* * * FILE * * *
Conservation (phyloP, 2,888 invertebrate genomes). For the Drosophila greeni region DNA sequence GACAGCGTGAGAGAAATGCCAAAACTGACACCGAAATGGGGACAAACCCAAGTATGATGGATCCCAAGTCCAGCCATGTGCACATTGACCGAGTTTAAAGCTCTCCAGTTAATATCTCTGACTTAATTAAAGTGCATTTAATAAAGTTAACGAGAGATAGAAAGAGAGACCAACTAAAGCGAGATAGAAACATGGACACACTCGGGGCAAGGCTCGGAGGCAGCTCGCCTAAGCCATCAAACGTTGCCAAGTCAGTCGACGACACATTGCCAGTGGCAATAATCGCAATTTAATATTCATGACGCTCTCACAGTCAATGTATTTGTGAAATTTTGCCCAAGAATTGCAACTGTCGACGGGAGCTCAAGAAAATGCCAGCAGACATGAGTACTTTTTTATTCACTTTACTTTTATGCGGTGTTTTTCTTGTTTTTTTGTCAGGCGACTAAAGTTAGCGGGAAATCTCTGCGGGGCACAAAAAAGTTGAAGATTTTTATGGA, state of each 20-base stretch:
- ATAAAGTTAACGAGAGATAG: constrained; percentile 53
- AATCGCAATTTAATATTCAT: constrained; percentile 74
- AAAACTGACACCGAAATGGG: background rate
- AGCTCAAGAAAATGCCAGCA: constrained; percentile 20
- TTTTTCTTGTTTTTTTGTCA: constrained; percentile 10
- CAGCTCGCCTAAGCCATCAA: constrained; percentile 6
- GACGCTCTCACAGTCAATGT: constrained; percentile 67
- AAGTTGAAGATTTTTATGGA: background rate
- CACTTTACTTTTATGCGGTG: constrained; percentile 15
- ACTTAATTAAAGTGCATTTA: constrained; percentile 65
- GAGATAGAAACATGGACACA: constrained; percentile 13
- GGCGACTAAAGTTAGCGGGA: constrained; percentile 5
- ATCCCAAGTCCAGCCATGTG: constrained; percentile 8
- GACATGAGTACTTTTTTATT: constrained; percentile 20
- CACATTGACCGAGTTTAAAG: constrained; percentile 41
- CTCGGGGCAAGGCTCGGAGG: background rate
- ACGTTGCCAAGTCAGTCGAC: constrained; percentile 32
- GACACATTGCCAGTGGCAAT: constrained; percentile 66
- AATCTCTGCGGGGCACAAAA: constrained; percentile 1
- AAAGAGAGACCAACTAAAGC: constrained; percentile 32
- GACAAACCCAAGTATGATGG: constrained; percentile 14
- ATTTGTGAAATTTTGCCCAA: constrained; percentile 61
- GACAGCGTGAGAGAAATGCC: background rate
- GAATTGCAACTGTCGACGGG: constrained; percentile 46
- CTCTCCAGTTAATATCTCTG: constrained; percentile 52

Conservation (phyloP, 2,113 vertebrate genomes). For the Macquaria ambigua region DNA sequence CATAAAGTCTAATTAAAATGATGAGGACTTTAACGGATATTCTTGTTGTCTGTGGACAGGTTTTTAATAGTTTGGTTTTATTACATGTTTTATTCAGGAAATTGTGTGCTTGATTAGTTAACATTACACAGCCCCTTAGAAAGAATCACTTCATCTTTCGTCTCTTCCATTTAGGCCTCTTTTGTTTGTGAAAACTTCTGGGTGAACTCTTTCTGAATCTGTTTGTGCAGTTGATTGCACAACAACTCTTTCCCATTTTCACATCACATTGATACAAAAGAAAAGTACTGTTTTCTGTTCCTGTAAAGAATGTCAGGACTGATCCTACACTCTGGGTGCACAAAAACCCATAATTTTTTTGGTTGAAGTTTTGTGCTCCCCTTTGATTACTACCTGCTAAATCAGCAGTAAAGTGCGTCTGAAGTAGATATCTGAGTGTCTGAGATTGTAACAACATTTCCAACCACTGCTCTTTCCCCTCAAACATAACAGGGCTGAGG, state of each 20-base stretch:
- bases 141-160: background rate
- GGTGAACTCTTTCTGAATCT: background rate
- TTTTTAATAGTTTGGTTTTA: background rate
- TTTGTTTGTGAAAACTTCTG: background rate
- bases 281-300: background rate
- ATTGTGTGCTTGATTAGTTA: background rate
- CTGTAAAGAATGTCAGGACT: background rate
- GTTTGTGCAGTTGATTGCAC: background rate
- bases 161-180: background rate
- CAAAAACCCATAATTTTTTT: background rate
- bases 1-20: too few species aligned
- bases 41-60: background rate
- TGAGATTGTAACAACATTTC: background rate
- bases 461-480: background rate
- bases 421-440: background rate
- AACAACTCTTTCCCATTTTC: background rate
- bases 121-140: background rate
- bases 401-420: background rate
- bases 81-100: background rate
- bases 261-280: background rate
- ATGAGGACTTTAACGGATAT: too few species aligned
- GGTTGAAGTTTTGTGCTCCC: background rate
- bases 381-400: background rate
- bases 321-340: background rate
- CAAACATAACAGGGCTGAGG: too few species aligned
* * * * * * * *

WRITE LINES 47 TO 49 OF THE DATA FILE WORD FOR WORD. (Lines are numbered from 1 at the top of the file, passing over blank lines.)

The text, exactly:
- bases 261-280: background rate
- ATGAGGACTTTAACGGATAT: too few species aligned
- GGTTGAAGTTTTGTGCTCCC: background rate